[Modeling Biological Rhythms to Predict Mental and Physical Readiness]; [Are people making decisions based on their own free-will or because of influence from predictive models?]
Romeo, Lina, School of Engineering and Applied Science, University of Virginia
Foley, Rider, EN-Engineering and Society, University of Virginia
Doryab, Afsaneh, EN-Eng Sys and Environment, University of Virginia
The research project seeks to enhance human productivity through awareness of personal rhythms. Individuals are independently composed of various biological clocks that may prompt certain behaviors. Modeling biological rhythms provides the means to understand the effect of internal and external factors on human mental and physical performance. The research team utilized data collected from Empatica (E4) devices and Oura smart rings to build models of human rhythms. Using the model parameters, the research team developed machine learning algorithms to predict mental and physical readiness. The results indicate a prediction accuracy above the 66% baseline.
Human decisions may be altered due to the existence of the system developed. Therefore, it is important to consider how human and societal behavior may shift and conform to the standard that is set by the developers. While the technical component of this research deals with the development of predictive technology, the STS project is focused on how those predictions may increasingly bias our decisions toward certain actions, ultimately hindering our sense of free-will. The integration of predictive models can be analyzed through the STS framework of soft determinism. Despite the success of predictive models, I argue that their impact is limited by human intuition and psychological behavior. The complexity of human behavior indicates that there are many factors that influence decisions, not only technology.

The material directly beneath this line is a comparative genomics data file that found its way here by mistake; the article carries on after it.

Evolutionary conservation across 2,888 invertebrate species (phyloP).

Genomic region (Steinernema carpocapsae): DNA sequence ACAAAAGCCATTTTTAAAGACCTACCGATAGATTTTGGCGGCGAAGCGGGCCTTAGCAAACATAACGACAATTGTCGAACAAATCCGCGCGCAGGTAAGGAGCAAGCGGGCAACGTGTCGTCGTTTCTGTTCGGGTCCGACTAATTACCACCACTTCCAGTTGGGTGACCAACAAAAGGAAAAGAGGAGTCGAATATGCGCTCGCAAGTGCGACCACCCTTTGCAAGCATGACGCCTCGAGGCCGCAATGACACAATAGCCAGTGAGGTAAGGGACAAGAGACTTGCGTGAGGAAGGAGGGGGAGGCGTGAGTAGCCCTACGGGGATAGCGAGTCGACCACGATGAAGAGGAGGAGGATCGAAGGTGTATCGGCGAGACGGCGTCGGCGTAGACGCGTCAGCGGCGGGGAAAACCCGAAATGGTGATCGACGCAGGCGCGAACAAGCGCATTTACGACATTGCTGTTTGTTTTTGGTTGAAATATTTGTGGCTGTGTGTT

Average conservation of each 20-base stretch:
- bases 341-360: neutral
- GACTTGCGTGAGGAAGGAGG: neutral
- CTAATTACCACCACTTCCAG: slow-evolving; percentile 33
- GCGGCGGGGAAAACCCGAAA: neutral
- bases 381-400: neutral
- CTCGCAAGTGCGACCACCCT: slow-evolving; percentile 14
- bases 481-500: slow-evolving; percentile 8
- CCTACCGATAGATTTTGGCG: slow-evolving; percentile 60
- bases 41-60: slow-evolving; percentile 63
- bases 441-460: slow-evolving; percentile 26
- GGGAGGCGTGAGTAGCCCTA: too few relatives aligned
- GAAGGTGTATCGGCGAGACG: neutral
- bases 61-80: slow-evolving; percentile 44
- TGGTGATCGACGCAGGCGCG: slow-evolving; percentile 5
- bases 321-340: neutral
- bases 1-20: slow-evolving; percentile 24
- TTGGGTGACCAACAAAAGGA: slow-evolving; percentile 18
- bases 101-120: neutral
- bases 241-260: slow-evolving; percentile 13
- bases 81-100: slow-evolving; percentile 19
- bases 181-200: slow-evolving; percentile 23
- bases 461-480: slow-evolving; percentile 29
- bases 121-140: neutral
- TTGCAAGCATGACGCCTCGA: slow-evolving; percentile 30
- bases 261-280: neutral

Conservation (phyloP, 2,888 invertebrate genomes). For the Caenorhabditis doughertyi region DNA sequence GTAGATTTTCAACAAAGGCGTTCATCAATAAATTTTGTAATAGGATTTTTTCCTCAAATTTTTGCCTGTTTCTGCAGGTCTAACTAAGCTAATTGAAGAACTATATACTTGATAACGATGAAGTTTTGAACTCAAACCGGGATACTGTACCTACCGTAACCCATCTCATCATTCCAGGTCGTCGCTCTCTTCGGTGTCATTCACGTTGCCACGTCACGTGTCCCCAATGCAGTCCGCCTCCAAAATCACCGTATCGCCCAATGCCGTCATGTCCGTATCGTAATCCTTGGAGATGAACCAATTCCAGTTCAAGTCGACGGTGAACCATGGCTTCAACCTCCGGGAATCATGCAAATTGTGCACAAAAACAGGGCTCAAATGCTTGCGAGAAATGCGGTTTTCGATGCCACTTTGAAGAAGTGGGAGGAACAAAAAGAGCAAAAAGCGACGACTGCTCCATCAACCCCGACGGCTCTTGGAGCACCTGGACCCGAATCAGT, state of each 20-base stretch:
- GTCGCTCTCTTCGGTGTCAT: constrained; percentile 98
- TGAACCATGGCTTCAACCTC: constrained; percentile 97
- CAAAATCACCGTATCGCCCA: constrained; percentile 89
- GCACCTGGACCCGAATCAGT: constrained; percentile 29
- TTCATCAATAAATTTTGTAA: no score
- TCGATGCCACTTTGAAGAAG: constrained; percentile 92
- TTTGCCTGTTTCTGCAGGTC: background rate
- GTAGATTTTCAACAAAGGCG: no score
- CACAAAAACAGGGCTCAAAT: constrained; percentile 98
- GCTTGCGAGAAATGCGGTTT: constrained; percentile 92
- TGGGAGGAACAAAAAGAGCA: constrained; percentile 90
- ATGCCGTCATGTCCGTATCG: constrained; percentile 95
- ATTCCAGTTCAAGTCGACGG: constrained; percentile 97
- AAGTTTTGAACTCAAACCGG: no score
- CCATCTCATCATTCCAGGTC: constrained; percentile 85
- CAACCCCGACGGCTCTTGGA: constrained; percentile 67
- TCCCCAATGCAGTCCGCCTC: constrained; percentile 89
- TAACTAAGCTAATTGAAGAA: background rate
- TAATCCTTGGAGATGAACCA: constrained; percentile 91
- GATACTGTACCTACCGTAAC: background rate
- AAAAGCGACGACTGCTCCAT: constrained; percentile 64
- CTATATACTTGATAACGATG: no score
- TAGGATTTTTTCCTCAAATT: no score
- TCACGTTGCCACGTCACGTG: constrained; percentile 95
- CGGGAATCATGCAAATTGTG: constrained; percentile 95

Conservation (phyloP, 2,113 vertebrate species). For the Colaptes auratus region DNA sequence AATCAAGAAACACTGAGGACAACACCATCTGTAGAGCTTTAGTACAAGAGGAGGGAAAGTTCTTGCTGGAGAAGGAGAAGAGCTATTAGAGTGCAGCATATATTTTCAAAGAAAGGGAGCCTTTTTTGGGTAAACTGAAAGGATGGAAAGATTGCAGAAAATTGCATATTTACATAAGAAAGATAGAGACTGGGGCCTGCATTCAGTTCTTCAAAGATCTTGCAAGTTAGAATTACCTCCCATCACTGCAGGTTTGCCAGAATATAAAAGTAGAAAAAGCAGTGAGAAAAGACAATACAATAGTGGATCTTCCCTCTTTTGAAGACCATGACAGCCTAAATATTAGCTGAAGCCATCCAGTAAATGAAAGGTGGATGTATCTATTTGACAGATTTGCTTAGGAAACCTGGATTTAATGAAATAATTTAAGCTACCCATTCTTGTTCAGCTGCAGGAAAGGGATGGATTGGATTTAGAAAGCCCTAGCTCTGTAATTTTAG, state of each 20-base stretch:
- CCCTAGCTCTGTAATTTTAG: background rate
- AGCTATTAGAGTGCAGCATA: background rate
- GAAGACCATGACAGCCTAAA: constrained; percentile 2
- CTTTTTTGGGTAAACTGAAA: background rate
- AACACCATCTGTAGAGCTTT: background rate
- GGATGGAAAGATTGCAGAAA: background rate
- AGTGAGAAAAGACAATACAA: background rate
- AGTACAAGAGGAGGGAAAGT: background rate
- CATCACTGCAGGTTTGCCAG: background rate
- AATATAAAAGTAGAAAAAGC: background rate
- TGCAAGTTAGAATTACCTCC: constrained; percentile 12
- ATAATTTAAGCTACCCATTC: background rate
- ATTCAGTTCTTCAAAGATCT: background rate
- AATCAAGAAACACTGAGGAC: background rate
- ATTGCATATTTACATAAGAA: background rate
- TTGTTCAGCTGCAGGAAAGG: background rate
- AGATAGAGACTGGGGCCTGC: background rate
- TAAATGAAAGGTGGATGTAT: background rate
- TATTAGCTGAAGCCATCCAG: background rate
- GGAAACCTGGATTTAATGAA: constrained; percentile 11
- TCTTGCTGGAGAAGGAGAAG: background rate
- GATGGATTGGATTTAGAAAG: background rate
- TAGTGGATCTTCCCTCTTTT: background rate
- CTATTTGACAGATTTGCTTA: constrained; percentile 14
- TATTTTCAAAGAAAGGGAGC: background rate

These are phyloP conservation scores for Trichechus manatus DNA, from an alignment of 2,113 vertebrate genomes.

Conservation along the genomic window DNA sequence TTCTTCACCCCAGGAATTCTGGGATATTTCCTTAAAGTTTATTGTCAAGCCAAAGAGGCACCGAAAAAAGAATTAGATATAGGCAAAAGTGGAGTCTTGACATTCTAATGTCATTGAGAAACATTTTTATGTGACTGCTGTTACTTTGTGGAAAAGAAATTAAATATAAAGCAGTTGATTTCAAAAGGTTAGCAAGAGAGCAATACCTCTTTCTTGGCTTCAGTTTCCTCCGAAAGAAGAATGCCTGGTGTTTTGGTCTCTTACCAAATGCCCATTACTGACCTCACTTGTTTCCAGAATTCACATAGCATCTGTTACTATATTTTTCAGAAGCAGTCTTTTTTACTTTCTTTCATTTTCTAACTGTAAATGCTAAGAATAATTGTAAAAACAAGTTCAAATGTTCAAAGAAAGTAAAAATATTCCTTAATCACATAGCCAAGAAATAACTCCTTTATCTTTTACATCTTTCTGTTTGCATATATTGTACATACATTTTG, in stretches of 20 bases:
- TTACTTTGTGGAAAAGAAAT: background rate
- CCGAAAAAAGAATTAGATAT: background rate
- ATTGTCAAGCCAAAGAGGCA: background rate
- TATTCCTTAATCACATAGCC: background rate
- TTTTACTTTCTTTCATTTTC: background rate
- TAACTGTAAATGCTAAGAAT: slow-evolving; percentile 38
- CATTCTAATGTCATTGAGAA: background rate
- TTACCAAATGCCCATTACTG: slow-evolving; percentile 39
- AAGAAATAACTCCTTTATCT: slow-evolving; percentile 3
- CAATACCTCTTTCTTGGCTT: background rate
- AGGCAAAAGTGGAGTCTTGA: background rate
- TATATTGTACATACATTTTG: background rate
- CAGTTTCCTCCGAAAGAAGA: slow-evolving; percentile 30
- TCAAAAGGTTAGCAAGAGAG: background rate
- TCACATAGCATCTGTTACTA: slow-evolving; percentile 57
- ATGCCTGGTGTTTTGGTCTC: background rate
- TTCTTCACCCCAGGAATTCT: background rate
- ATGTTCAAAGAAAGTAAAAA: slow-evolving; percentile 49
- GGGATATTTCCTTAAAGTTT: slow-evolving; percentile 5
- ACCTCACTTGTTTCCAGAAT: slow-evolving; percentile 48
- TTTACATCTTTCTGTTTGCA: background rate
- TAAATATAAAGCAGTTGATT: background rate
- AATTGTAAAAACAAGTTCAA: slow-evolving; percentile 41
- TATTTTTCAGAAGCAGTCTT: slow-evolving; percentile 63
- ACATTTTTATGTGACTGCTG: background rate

I have explored the impact of machine learning through the analysis of case studies. By using the STS framework, I have investigated the mediating effects of the technology in three specific industries: politics, education, and criminal justice. Based on the evidence collected, I have identified specific instances where predictive algorithms have influenced, and continue to influence, human decisions. Second, I discovered limitations of the technology within each case study. The two findings provide a thorough understanding of the technology and its impact, and the combination of the STS research and the technical project provides a comprehensive analysis. By developing the algorithm and analyzing its impact, I recognize the practicality and the threats that this technology poses.
BS (Bachelor of Science)
Machine Learning , Human Behavior , Algorithms, Human Behavior Influence
School of Engineering and Applied Sciences
Bachelor of Science Engineering Systems and Environment
Technical Advisor: Afsaneh Doryab
STS Advisor: Rider Foley
Technical Team Members: Ben Carper, Dillion McGowan, Samantha Miller, Joe Nelson, Leah Palombi, Kayla Spigelman
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